Not every business’ gamification strategy is this clear. Without carefully aligned motivations, gamification can mislead and frustrate customers, or incentivize them to use your product the wrong way.
If personal finance software becomes less about helping people manage their budgets efficiently and more about increasing engagement with a bunch of misplaced game mechanics, do you think customers will end up feeling satisfied?
Gamification and Customer Service
We’ve gotten a lot of feedback from well-meaning customers about how and why Help Scout should join in on the gamification craze, leading us to carefully consider its merits.
Help Scout’s primary benefit is delivering quality service in an efficient way, so any game mechanics that fail to support those two mutual benefits create misalignment and fail to drive the value we and our customers are looking for.
For instance, let’s say Help Scout awards a badge to an agent for answering an email in less than a minute. We’ve just taken the focus off of quality service and put it on answering someone’s question as quickly as possible, which could end up ultimately incentivizing bad service.
We’ve come to believe that any internal game mechanics within a help desk are terribly misaligned. They take the focus off of the customer experience and put it squarely on a distraction that’s clearly less important. Your agents may be as decorated as the local Girl Scout troop, but let’s hope they also made your customers happy!
Call us old-fashioned, but if a team member needs incentive to provide great service, there is a good chance they shouldn’t be talking to your customers in the first place.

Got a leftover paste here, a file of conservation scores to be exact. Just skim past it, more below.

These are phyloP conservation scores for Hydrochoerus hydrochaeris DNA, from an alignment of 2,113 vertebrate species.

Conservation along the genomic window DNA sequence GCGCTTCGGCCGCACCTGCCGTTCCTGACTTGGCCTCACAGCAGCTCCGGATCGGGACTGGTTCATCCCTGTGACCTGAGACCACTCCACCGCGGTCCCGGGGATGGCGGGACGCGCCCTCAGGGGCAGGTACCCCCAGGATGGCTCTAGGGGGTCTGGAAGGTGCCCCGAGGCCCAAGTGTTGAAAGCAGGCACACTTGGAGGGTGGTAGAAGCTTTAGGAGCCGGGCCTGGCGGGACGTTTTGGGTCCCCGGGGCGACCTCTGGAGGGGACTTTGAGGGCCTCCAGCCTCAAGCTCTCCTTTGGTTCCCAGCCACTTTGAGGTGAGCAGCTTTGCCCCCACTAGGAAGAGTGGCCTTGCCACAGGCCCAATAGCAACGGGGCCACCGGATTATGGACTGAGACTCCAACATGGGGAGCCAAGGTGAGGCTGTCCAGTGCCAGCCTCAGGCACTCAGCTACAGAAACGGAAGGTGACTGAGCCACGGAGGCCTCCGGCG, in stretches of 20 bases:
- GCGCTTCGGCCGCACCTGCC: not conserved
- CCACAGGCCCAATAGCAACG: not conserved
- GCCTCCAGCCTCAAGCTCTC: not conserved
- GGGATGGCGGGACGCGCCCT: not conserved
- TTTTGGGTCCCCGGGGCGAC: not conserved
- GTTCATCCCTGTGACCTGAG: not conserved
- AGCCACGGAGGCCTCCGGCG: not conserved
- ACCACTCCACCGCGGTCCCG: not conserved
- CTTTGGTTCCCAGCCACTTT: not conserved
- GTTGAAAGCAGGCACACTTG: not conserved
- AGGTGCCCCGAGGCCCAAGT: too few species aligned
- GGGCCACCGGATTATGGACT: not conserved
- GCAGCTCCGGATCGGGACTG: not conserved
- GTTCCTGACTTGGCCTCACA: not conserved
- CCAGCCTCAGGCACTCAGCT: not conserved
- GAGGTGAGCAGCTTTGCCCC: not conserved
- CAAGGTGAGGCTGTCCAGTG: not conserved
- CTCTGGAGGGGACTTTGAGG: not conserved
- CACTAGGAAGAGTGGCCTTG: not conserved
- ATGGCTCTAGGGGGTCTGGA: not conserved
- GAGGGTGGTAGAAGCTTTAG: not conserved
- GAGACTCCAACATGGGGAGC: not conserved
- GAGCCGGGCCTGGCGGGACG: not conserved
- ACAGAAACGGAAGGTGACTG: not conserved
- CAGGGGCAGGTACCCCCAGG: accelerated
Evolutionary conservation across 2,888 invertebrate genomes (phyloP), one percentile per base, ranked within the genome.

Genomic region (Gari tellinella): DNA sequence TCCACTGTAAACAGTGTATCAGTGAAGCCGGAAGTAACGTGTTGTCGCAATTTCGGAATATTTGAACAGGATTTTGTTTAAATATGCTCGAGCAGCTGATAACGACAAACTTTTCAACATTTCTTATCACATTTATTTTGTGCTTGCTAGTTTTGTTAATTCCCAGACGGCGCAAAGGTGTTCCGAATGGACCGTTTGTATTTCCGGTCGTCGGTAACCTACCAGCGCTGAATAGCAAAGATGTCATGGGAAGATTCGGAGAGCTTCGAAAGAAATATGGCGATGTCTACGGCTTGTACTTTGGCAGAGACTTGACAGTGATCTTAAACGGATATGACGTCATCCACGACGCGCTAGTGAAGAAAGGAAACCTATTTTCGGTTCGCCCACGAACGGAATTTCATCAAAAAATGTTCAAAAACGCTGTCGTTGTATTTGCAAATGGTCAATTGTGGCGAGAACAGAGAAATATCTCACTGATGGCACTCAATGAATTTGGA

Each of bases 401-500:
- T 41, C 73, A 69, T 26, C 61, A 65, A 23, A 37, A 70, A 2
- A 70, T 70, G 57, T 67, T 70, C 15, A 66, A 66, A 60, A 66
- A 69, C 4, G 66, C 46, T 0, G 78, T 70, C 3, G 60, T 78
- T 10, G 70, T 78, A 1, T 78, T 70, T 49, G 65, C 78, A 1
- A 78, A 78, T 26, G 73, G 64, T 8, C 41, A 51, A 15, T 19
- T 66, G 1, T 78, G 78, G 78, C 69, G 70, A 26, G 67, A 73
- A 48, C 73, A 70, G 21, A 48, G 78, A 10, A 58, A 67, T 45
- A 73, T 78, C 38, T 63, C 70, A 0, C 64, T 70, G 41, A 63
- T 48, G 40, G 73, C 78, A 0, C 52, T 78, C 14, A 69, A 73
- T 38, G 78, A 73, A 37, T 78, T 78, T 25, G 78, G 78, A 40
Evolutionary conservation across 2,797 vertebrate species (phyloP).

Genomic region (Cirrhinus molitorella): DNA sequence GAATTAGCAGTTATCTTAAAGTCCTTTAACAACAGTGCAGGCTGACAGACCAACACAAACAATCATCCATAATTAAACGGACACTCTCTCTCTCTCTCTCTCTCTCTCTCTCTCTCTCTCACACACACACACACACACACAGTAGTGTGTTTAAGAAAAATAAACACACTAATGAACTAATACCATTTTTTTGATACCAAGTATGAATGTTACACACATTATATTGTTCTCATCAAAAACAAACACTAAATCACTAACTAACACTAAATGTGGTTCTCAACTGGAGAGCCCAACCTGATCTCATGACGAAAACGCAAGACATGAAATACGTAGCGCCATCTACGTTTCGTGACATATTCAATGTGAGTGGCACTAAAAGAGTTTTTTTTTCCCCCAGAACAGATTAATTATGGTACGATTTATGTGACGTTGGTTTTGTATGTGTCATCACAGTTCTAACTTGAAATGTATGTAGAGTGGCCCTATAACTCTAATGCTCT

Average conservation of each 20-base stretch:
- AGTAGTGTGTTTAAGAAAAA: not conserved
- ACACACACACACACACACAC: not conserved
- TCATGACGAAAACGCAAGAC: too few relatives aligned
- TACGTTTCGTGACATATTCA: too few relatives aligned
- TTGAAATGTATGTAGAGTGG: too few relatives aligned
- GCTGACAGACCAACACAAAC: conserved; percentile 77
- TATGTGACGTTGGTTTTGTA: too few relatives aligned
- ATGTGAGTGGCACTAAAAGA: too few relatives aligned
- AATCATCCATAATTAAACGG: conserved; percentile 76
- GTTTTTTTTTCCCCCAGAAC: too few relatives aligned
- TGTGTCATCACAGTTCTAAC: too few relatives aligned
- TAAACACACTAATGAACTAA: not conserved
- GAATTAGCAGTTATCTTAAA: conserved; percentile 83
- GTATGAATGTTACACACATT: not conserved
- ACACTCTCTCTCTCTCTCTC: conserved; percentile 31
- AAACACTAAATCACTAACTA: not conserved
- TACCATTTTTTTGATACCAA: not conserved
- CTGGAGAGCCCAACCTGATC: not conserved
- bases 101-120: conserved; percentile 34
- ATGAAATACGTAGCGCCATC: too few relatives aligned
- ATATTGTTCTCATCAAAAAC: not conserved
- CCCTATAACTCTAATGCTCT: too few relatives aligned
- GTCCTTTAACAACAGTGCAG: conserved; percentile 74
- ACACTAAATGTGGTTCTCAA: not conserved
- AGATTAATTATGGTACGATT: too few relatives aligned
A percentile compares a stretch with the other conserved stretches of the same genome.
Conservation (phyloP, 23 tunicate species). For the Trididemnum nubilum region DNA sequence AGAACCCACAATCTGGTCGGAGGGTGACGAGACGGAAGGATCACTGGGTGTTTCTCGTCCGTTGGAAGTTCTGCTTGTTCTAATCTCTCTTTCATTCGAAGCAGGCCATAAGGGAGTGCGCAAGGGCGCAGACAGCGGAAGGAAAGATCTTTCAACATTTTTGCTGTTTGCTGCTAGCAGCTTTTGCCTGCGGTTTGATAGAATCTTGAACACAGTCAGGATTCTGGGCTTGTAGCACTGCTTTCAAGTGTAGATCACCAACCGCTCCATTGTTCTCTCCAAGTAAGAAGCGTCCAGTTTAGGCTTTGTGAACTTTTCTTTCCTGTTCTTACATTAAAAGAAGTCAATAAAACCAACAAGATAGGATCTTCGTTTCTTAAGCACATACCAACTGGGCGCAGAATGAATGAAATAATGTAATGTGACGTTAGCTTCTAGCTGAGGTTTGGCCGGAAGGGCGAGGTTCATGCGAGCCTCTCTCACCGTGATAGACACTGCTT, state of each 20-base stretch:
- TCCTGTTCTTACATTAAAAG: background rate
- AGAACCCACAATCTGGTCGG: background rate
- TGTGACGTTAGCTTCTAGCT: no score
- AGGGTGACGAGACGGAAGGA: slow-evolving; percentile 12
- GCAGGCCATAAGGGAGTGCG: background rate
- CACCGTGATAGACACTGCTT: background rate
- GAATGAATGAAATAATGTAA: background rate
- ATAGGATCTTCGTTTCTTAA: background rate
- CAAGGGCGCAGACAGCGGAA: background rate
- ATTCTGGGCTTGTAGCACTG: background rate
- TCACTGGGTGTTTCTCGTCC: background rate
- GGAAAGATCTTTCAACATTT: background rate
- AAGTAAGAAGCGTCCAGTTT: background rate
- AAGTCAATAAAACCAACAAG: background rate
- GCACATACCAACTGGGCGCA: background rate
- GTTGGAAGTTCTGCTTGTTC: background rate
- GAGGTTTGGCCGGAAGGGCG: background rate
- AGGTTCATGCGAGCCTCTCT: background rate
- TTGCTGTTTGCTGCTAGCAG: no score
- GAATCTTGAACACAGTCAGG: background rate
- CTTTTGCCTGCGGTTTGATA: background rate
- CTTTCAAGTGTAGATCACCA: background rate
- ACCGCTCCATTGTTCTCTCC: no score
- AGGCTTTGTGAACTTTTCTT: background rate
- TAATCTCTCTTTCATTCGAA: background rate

One use of gamification in customer service that we like is based on customer satisfaction. Rewarding team members for delivering a WOW-factor aligns nicely with the benefits of a help desk. Companies we’ve partnered with like NiceReply and Hively have build entire businesses out of this concept and it feels nicely aligned with the benefits of a help desk.
Wired has called gamification an enemy of great support, and while dissenting opinions often point to cases like Microsoft and the increased productivity they saw when implementing gamification, the numbers don’t tell the full story—a lower response time does not mean your team is doing a better job of taking care of customers.
When it comes to contacting customer service, 15 minutes in heaven beats 5 minutes in hell.
Since we’ve shown through consumer research, customer surveys and even academic studies that Quality > Speed, gamification could turn into a grind that takes users away from mutually beneficial end goals and steers them towards undesirable behaviors, brought on by worthless rewards that you’ve created.
So, are you leveraging these mechanics the smart way, or are you just playing games?